After a jury trial appellant was convicted of two violations of the Georgia Controlled Substances Act. He brings this appeal citing five enumerations of error. We affirm.
1. Appellant's first enumeration questions the portion of the jury charge in which the trial court instructed the jurors that a verdict of guilty would be authorized on each count if they found beyond a reasonable doubt "that the defendant on trial in Rabun County, Ga. at anytime within four years prior to the date of the filing of this indictment, did sell any quantity of cocaine as charged in this indictment . . ." This enumeration is without merit. "It is well settled in Georgia law that 'evidence of guilt is not restricted to the day mentioned in the indictment, but may extend to any day previous to the finding of the bill and within the statute of limitation for the prosecution of the offense.' [Cits.]" Carpenter v. State, 167 Ga. App. 634 (9) (307 SE2d 19) (1983)
2. Appellant next assigns as error the trial court's admission of testimony by a prosecution witness that appellant had introduced a drug to the witness' wife. The witness' answer was in response to the question, "What was your reason for wanting to help the officers?" Appellant's counsel objected to the testimony by saying, "Your Honor, I'm going to move that that be stricken without some supported testimony for his basis." The trial court overruled the objection, and we agree. "Objection on the ground of a lack of proper foundation without stating what the proper foundation should be is insufficient and presents nothing for consideration on appeal. [Cits.]" Newman v. State, 239 Ga. 329
, 330 (236 SE2d 673
) (1977). Appellant also claims that the testimony tended to place his character in issue. However, his failure to raise that specific objection at trial constitutes a waiver. Seabrooks v. State, 251 Ga. 564 (1) (308 SE2d 160) (1983)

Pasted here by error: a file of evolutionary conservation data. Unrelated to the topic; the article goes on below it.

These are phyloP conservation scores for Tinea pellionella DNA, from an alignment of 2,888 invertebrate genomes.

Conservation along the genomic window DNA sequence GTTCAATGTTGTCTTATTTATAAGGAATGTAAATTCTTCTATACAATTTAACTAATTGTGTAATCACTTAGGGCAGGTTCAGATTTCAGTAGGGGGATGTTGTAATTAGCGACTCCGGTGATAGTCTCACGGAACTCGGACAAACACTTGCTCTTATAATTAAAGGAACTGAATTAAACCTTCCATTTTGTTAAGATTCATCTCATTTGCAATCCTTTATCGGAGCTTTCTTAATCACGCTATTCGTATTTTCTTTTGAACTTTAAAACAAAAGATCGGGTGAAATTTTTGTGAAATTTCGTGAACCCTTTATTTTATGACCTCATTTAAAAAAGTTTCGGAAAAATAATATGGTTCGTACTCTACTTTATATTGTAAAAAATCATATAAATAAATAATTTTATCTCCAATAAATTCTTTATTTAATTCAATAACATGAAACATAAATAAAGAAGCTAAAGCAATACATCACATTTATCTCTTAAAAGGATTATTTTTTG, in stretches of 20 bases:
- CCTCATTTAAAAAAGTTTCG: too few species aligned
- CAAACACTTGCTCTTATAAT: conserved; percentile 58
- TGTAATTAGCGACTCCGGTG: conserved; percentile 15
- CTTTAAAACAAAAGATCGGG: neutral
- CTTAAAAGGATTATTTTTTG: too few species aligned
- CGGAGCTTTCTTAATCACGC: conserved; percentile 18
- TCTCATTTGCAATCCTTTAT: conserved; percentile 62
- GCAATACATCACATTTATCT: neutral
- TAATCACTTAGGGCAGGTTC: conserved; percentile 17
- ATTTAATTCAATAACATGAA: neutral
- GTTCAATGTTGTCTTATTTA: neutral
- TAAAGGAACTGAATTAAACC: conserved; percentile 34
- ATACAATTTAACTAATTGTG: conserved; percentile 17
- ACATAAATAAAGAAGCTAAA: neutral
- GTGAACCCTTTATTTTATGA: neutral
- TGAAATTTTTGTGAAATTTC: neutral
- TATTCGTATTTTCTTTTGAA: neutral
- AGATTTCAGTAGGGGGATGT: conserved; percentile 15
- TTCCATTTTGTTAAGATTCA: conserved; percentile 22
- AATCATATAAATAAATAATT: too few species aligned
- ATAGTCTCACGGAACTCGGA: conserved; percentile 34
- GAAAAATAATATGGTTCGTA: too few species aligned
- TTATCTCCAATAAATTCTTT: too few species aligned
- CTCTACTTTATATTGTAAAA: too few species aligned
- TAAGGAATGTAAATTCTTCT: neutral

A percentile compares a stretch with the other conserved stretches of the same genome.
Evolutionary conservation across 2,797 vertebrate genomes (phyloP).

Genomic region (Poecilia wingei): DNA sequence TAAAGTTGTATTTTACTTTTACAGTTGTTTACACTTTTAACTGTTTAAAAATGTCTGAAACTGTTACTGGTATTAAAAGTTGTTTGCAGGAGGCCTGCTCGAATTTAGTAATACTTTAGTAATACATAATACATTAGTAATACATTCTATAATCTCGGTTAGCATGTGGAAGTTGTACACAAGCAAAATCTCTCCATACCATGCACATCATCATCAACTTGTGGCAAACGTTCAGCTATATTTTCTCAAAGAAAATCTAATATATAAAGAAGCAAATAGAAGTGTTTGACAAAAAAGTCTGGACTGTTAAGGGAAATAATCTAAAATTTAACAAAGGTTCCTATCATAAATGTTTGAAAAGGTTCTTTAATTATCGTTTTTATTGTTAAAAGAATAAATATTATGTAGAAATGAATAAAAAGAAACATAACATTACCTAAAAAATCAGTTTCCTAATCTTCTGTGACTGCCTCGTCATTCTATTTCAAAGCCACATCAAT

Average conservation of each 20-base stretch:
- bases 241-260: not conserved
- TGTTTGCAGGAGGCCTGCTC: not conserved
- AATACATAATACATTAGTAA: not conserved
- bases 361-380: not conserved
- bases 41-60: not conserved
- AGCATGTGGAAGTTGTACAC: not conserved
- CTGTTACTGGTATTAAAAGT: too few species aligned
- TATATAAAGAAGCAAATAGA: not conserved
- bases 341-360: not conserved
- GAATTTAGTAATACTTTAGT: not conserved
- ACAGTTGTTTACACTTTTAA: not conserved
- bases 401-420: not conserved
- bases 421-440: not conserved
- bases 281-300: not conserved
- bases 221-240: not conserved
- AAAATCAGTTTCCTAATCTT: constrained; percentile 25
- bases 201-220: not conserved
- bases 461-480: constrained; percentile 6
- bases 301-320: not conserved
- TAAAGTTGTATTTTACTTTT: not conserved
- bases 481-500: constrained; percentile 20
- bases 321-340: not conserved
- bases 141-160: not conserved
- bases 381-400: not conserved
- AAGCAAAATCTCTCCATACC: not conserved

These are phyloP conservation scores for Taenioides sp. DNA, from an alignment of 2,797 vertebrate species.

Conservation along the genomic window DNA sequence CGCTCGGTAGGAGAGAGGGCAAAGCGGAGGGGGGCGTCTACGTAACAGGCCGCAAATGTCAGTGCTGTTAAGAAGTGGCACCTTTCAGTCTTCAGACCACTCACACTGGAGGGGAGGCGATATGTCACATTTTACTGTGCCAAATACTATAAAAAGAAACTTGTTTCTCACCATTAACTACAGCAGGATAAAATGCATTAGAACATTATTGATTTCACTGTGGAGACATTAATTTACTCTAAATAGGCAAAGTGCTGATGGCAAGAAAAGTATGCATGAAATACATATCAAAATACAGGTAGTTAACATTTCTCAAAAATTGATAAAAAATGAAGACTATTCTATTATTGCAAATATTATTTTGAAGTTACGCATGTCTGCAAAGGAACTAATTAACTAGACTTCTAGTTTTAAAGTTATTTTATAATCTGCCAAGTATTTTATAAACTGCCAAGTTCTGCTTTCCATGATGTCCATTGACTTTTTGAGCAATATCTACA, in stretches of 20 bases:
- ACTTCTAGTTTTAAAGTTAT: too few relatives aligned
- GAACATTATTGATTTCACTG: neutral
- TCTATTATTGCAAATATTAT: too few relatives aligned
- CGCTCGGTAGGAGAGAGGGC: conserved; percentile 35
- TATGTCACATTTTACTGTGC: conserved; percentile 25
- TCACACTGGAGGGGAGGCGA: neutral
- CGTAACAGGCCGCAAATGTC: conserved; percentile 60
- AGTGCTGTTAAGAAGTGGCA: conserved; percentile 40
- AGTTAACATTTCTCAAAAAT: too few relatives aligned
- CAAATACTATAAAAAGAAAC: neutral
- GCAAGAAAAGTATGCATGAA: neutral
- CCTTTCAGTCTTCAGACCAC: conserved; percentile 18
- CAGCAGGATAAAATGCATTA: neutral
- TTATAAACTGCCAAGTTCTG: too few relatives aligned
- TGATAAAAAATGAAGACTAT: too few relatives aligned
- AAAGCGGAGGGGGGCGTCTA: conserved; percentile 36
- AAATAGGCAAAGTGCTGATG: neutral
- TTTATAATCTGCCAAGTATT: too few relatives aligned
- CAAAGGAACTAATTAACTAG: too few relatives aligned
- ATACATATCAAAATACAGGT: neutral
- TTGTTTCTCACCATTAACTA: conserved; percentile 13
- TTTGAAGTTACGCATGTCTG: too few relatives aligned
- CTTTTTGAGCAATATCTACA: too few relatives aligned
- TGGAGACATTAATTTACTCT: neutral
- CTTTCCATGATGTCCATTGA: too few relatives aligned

3. Appellant complains that the trial court's denial of his motion for continuance constitutes reversible error because he was not represented by counsel at all times, and was thereby denied the opportunity to test and inspect the drugs in question and to compel witnesses to attend trial. The record indicates that appellant was represented by counsel from April 1983, shortly after his arrest, through the trial date. The fact that appellant was represented by different attorneys at various times within that period was due to his decision to change attorneys, and the court need not accommodate him in that regard. See Standridge v. State, 158 Ga. App. 482 (2) (280 SE2d 850) (1981)
. The record also indicates that there was one witness, who was medically incapacitated, that appellant claimed he needed for trial. However, appellant made no showing that the missing witness' testimony would be of probative value, thus obviating the need for a continuance. See Oliver v. State, 146 Ga. App. 798 (1) (247 SE2d 487) (1978)
As for the motion to inspect the drugs, it was not made until the day of trial; therefore, the trial court did not err in denying the motion as being untimely. See Patterson v. State, 238 Ga. 204 (232 SE2d 233) (1977)
4. The last enumeration calls into question the trial court's failure to charge on circumstantial evidence. We reject this assertion of error. Appellant did not request a charge on circumstantial evidence at trial, nor did he object to the trial court's failure to so charge when the court inquired whether he had further objections to the charge as given. Accordingly, he waived his right to assert error at this juncture. Scott v. State, 250 Ga. 195
(1c) (297 SE2d 18
) (1982). Moreover, the court was not required to charge the jury on circumstantial evidence, even absent a request, there being direct, unimpeached evidence of the crime. Walker v. State, 162 Ga. App. 173 (2) (290 SE2d 502) (1982)
Michael Crawford, District Attorney, for appellee.